Activists urge athletes to speak out at Beijing Olympics

FILE - Human rights groups gather to launch their slogan calling for a boycott of the Beijing 2022 Winter Olympics, in Taipei, Taiwan, Wednesday, Jan. 26, 2022. Human rights activists issued a call to action against the Beijing Olympics on Friday Jan. 28, 2022 imploring athletes and sponsors to speak out against what they call the

FILE – Human rights groups gather to launch their slogan calling for a boycott of the Beijing 2022 Winter Olympics, in Taipei, Taiwan, Wednesday, Jan. 26, 2022. Human rights activists issued a call to action against the Beijing Olympics on Friday, Jan. 28, 2022, imploring athletes and sponsors to speak out against what they call “genocide games”. (AP Photo/Chiang Ying-ying, File)

PA

On Friday, human rights activists issued a call for action against the Beijing Olympics, imploring athletes and sponsors to speak out against what they call “genocide games”.

Speaking at an online press conference organized by human rights group Human Rights Watch, activists representing Chinese dissidents and Uyghur and Tibetan minorities urged international participants to voice their opposition to the organization of the Games by China, which will begin next week.

“The 2022 Winter Olympics will be remembered as the genocide games,” said Teng Biao, a former human rights activist in China who is now a visiting professor at the University of Chicago.

“The CCP’s purpose is exactly to turn the sports arena into a stage of political legitimacy and a tool to whitewash all these atrocities,” he added, referring to the ruling Chinese Communist Party.

China’s crackdown under extremist leader Xi Jinping has been felt across broad swaths of society. Hong Kong authorities crushed anti-government protests in the city in 2019, and Beijing’s central government passed a national security law aimed at stifling dissent, leading to the arrest of activists and the disbanding of groups of civil society.

Meanwhile, in the country’s western region, Xinjiang, around 1 million or more people – mostly Uyghurs – have been confined to re-education camps in recent years, researchers say.

An independent, unofficial body set up by a prominent British lawyer to assess evidence of China’s alleged rights abuses against the Uyghur people concluded in December that the Chinese government had committed genocide. China has always denied any human rights violations in the region and said it has taken its actions to counter extremism in the region to ensure people’s safety.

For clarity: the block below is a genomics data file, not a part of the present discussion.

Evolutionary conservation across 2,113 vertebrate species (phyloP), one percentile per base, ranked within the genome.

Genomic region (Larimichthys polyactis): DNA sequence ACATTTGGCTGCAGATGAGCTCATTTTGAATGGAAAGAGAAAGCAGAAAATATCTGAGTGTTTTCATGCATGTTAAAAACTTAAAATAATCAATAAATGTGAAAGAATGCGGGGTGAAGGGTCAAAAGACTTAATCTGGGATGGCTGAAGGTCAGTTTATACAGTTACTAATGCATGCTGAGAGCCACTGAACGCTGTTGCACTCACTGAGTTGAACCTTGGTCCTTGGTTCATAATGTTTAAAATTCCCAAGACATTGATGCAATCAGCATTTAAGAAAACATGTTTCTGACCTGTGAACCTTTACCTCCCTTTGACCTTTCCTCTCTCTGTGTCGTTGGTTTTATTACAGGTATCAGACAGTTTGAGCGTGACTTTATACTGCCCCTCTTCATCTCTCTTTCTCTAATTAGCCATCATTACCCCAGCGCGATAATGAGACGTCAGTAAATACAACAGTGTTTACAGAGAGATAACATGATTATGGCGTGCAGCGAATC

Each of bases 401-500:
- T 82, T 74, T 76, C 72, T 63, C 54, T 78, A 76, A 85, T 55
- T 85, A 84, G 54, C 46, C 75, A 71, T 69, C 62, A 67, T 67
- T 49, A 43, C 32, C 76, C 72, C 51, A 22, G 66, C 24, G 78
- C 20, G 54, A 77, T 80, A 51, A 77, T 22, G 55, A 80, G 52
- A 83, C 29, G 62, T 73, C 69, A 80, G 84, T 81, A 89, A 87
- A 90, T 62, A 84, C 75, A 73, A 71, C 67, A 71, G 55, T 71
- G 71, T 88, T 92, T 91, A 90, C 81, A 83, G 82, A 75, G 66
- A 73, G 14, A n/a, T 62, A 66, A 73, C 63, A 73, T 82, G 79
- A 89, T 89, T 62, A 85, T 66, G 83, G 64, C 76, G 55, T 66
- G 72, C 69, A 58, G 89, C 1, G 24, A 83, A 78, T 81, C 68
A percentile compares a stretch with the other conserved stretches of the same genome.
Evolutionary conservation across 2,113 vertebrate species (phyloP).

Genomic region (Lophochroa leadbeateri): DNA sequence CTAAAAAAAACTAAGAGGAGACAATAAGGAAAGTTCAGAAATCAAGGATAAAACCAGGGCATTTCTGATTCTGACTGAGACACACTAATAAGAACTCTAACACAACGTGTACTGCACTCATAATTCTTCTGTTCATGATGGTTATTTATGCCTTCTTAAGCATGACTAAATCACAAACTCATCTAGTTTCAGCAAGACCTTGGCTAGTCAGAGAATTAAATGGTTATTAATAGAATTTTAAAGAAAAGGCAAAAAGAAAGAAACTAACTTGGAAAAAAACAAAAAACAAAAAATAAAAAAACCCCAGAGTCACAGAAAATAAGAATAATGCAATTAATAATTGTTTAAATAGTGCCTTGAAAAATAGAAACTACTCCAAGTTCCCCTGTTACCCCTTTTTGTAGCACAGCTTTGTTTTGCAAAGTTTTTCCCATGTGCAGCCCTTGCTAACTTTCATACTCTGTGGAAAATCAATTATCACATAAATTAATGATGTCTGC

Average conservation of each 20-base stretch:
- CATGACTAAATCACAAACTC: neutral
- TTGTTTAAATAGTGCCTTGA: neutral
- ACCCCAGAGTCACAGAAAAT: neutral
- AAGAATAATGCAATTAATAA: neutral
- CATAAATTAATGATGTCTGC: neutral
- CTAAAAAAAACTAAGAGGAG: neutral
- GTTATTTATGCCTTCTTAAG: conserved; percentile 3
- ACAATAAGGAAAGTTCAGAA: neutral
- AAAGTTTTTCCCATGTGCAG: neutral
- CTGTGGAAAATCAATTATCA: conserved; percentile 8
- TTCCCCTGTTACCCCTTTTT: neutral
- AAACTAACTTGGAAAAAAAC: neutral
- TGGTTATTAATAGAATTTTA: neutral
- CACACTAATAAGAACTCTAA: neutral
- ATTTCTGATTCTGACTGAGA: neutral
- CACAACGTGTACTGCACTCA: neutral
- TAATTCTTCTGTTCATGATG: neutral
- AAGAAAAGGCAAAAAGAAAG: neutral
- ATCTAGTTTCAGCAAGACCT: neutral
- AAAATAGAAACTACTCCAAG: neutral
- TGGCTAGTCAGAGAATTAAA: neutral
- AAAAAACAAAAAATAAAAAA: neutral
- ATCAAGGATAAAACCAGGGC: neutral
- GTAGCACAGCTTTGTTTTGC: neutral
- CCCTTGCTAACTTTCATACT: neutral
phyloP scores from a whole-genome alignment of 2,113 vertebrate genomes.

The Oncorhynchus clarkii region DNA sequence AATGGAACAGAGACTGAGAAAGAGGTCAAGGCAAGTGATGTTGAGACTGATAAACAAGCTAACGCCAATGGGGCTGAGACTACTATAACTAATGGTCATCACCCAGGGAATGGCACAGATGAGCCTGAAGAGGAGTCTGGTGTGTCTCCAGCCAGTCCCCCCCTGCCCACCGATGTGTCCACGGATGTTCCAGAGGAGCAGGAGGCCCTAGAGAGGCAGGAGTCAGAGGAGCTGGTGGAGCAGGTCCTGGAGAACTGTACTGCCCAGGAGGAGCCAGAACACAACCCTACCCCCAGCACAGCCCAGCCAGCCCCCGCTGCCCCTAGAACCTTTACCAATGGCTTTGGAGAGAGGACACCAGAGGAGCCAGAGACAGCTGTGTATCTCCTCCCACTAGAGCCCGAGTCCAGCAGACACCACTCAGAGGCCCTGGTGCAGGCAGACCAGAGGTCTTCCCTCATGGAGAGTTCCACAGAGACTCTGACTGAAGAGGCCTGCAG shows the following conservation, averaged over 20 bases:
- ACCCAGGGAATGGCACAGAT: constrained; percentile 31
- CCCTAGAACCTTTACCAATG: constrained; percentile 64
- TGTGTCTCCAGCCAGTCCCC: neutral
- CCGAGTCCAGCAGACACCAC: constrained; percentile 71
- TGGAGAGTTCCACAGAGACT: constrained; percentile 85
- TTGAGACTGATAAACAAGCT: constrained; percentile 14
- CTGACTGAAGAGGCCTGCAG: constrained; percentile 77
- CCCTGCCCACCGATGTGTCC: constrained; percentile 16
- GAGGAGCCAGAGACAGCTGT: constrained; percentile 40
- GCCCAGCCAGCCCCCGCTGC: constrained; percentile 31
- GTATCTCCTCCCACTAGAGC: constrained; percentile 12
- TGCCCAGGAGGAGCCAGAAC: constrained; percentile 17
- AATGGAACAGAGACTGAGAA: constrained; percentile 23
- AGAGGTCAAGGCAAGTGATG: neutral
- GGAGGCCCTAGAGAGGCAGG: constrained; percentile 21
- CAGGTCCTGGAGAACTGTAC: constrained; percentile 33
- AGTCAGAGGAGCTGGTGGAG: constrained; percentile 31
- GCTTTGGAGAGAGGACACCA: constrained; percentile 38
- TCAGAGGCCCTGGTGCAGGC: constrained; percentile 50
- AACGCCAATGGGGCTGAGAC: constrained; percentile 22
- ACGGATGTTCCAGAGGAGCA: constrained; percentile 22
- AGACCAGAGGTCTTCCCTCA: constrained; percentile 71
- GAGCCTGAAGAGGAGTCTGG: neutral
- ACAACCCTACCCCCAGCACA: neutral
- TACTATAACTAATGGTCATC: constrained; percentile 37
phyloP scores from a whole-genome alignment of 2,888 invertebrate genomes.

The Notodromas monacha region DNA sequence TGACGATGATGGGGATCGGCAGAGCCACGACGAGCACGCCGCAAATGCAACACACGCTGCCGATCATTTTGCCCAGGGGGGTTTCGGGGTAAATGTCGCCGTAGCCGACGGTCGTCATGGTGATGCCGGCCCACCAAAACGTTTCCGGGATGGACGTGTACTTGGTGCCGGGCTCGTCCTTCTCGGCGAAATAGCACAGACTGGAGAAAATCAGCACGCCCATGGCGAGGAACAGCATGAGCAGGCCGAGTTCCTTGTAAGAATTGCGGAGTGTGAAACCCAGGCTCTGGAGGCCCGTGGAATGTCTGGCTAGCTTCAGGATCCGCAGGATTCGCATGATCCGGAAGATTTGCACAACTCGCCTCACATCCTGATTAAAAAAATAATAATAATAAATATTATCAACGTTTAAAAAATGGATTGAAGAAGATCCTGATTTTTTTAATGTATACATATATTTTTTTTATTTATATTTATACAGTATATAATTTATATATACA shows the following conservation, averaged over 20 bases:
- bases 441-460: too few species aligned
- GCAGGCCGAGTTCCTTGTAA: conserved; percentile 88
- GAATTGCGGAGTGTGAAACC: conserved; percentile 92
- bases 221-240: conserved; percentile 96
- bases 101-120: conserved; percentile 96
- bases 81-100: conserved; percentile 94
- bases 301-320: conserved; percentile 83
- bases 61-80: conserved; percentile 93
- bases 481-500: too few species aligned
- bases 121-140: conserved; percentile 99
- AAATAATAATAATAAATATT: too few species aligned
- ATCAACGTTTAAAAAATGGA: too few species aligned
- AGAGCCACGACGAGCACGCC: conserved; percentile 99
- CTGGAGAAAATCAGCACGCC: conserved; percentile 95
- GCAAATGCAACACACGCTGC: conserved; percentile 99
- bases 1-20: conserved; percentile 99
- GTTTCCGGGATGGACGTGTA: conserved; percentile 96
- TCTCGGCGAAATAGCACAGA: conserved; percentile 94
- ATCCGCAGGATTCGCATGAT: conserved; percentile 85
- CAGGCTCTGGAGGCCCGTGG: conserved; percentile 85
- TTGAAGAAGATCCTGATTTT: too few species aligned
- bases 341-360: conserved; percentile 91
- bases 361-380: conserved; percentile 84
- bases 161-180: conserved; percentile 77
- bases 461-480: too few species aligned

Chinese Foreign Ministry spokesperson Wang Wenbin hit back at the rights group for its continued calls for a boycott of the Olympics, saying “the so-called human rights group is biased against China and wants to do stupid things. The lies and rumors he fabricated are unpopular. His blatant acts that harm the Olympic cause will never succeed.”

The Foreign Office also said the Olympics should not be politicized. Yet the competition is already facing a diplomatic boycott led by the United States, whose relations with China have crumbled in recent years.

Activists failed to achieve a full boycott of the games, but continued to speak out.

“Your silence is their strength. That’s what they want more than anything: for the world to respect China’s rules, for us to follow China’s example, to look away from these atrocities and these crimes in the name of the status quo,” said Lhadon Tethong, director of the Tibet Action Institute, at the press conference on Friday.

She directly called on athletes from the US, UK, France and others to speak.

“I personally believe that you should use your platform and your privilege and this historic opportunity. You must speak out against the wave of genocide,” she said.

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Associated Press video reporter Sam McNeil contributed reporting from Beijing.

Naomi C. Amerson